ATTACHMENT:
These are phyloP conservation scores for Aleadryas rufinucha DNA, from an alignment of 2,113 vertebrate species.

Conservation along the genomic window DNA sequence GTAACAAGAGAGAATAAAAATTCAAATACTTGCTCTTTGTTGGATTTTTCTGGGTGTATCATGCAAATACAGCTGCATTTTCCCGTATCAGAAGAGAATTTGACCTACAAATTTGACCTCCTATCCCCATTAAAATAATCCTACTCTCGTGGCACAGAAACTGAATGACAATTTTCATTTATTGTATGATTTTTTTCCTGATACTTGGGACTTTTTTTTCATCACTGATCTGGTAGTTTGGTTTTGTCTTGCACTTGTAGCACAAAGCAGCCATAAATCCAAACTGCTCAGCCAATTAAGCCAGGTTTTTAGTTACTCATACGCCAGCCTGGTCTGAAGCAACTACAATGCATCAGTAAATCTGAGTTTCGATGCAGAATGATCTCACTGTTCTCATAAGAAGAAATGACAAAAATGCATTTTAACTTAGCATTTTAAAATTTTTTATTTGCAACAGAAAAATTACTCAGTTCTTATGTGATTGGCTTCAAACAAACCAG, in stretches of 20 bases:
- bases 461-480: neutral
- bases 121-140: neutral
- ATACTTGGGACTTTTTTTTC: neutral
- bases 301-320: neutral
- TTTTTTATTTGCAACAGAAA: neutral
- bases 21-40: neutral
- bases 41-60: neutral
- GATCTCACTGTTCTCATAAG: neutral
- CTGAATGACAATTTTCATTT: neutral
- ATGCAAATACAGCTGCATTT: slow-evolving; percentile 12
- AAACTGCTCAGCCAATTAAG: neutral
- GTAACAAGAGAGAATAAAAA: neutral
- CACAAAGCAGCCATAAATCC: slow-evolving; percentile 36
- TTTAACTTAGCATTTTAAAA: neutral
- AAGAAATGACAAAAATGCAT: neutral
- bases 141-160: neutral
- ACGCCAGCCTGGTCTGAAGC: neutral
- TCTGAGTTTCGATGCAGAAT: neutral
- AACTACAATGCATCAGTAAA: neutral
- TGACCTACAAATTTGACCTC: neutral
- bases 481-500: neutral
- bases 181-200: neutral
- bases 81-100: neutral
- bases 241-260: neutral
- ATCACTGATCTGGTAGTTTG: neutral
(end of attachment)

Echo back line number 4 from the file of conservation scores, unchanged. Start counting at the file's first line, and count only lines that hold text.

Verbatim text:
- bases 121-140: neutral